Originally appeared in Real Estate Weekly on 8/8/18.
No matter where you live, work or play, at some point a real estate decision was made. Whether it was the amenity level of your apartment building or the precise location of your office, real estate has direct influence over almost every aspect of our lives.
Unfortunately, for such an influential and important topic, many real estate companies’ public relations strategies begin and end with reporting transactional or company information.
Although this information is important, a strategy built solely around its dissemination can mean that you are missing valuable opportunities to participate in a constantly evolving global conversation with direct impacts on your business’ bottom line.
People have a variety of questions that often have roots in macroeconomics and real estate. Why are homes so expensive? Why did my company suddenly decide to relocate? Why are industrial buildings seeming to appear out of thin air?
Just like they might do for finding information about their favorite sports team or restaurant reviews, people are looking for trusted sources to provide them with answers to their real estate questions.
Often those providing the answers will be viewed as more effective professionals and might be the first person to get a call when it comes time to make a real estate business decision.
Because of the importance of these conversations, your firm’s long-term media relations strategy should focus on not just releasing news but becoming this trusted source on the topics most important to your business.
Or, as we say, an authority. But how do you begin to give your media relations strategy a revamp? All it takes is a little media relations CPR.
Cohesive – Your strategy must be cohesive and in line with your company’s overall areas of expertise and business goals. If you are a residential real estate brokerage it does not make sense to be commenting on industrial real estate property prices.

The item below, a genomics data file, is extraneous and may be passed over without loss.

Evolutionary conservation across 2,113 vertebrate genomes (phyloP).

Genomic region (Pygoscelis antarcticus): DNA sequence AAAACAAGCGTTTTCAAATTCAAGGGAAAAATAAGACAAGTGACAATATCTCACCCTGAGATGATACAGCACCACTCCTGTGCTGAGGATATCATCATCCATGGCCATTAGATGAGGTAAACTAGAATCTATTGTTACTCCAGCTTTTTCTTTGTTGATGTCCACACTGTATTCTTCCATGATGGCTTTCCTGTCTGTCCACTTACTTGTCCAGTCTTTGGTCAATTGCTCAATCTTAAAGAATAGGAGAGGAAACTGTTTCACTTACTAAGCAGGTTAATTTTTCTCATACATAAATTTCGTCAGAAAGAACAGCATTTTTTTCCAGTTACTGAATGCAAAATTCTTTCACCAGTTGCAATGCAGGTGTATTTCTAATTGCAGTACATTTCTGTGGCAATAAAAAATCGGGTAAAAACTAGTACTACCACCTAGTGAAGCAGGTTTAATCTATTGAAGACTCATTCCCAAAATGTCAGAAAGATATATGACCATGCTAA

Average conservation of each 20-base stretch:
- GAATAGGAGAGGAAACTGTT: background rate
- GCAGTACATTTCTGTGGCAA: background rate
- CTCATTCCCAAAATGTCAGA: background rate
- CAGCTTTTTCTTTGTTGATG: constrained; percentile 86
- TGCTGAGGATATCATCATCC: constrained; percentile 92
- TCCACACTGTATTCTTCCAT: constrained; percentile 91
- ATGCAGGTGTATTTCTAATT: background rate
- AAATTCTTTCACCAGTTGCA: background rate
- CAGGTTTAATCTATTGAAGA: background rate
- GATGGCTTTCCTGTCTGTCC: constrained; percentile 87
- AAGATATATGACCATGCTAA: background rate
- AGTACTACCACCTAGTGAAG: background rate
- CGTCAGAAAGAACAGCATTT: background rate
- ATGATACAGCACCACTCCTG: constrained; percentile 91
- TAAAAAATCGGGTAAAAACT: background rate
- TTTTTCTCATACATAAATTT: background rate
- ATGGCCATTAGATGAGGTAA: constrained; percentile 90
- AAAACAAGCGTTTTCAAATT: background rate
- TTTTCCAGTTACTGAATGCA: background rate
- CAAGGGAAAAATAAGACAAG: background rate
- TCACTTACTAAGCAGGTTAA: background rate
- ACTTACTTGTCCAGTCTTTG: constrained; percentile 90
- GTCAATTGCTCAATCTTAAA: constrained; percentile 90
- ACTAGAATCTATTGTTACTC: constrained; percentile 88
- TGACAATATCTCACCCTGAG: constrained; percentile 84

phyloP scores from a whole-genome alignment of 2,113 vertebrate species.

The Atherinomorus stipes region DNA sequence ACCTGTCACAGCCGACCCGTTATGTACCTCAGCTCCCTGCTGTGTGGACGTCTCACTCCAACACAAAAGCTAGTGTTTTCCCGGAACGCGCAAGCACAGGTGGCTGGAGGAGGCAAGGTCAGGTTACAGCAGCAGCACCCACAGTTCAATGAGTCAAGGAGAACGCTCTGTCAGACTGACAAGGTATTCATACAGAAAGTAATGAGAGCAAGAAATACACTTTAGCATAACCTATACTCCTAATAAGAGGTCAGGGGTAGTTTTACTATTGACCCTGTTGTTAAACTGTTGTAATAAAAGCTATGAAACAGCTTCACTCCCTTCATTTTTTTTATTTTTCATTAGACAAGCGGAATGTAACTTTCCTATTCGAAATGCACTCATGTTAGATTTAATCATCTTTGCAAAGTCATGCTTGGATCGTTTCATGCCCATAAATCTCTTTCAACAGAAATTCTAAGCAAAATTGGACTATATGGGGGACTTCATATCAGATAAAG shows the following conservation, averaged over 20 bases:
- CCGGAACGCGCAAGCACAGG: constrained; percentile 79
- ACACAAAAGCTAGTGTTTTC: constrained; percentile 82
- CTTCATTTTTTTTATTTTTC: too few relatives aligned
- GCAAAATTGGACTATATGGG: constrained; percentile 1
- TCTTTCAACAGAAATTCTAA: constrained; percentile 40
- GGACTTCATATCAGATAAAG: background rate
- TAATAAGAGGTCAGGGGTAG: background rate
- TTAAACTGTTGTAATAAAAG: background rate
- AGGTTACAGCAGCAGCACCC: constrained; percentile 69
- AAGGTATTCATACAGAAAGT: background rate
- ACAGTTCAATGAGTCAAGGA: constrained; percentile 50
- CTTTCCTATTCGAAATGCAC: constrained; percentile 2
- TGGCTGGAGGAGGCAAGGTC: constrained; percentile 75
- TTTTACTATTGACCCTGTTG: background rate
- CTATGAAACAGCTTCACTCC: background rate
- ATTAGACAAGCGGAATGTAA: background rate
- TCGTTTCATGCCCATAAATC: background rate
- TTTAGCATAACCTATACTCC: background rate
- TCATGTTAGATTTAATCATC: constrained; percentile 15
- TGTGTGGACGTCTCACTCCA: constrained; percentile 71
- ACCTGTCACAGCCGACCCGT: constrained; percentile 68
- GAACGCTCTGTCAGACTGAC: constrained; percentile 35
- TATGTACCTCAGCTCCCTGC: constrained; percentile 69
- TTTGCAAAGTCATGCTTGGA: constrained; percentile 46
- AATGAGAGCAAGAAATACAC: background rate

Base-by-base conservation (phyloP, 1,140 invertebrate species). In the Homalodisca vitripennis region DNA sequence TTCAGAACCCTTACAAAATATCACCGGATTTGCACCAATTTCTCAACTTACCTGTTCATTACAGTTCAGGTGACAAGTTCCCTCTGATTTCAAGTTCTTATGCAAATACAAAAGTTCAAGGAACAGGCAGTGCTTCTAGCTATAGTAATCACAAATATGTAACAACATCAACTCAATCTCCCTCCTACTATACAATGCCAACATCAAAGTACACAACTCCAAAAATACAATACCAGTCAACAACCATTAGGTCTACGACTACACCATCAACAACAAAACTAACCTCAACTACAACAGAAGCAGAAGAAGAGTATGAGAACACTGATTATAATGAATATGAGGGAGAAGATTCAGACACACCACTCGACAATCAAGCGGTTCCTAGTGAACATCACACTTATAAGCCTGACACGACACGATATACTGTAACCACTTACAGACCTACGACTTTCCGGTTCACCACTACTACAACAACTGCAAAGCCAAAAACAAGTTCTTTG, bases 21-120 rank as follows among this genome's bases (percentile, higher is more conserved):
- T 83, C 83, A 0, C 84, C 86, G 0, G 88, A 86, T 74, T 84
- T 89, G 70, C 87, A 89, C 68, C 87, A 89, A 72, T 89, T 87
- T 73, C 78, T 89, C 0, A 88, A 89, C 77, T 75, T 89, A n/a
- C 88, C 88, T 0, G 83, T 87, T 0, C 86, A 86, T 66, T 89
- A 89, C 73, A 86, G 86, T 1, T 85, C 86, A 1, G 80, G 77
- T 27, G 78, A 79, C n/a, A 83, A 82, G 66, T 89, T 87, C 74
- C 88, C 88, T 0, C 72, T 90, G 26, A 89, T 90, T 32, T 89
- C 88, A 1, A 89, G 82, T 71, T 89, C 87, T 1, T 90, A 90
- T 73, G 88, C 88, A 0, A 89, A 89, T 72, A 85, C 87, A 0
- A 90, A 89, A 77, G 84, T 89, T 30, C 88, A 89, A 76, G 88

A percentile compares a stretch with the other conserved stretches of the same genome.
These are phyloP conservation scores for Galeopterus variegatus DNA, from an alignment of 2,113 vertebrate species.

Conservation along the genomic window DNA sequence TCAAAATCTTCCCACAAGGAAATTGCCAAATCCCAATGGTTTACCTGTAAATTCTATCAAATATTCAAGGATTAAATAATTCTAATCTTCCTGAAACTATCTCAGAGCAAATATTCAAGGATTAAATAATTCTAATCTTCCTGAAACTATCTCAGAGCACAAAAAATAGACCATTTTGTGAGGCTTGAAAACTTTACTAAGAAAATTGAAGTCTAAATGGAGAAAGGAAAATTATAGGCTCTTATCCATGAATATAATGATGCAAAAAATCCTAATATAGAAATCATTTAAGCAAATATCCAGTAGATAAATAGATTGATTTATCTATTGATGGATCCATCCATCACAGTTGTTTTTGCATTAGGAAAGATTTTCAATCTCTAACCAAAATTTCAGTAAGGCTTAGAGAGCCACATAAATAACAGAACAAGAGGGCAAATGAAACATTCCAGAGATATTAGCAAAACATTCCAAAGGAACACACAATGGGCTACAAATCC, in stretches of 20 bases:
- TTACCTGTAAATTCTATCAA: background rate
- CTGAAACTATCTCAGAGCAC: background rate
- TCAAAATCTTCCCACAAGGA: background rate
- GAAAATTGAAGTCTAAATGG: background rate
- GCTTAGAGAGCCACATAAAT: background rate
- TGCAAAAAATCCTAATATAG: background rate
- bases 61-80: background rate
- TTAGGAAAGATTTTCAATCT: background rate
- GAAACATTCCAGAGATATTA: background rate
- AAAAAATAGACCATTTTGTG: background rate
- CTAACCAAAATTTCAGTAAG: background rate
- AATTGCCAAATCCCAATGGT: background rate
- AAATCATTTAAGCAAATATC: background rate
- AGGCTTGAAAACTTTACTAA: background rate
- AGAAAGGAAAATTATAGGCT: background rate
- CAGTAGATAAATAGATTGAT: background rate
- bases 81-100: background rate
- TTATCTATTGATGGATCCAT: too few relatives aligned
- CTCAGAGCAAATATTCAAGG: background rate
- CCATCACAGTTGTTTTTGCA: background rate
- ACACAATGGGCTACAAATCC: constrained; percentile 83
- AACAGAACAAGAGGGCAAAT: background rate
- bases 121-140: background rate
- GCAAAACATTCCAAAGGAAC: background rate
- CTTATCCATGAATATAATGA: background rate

Develop a list of what your firm does well and who at the firm does those things well, and use that as a framework.
Additionally, each piece of information put into the public must adhere to a cohesive brand identity. It helps to have a standard set of messaging that you can use to unify your brand and ensure that when people think of your company they are able to quickly know what you do best and who at your company does it.
Proactive – Many of these media opportunities can be secured through being proactive and determining who the most important journalists are in your industry and what their beats are. A quick introduction to your business and areas of expertise can often go a long way.
Also, if you want to participate in a conversation, find out which journalists are leading that conversation and let them know that you have experts who can participate.
Journalists are busy, and it helps to provide them with sources they can call upon in the future even if they do not have an immediate need.
Reactive – However closely you decide to follow the top two points, there will be news and stories that surprise you or appear without warning. In real estate these might be a large macroeconomic development, an unexpected corporate announcement or another type of seemingly random news.
It is important that you are continually monitoring the news and looking for ways to inject yourself into relevant stories, particularly if you can lend further insight to a breaking news story.
Often, these breaking stories start with basic information and grow into larger stories over a period of a few hours or days. This is another reason why the development of a cohesive brand identity and identification of spokespeople prior to news breaking helps considerably.
You will be ready to respond immediately and get your company’s experts in front of a captivated audience, ahead of your competition.
The unifying element in each of these elements is the common goal of securing brand authority.
Many in the real estate industry read a wide variety of publications that inform their decision making and strategic goals.
As your company and its employees are featured more often in stories in these publications, and providing useful information, potential customers will soon begin to see your firm less as a name they’ve heard and more as an expert in a topic in which they have a business interest.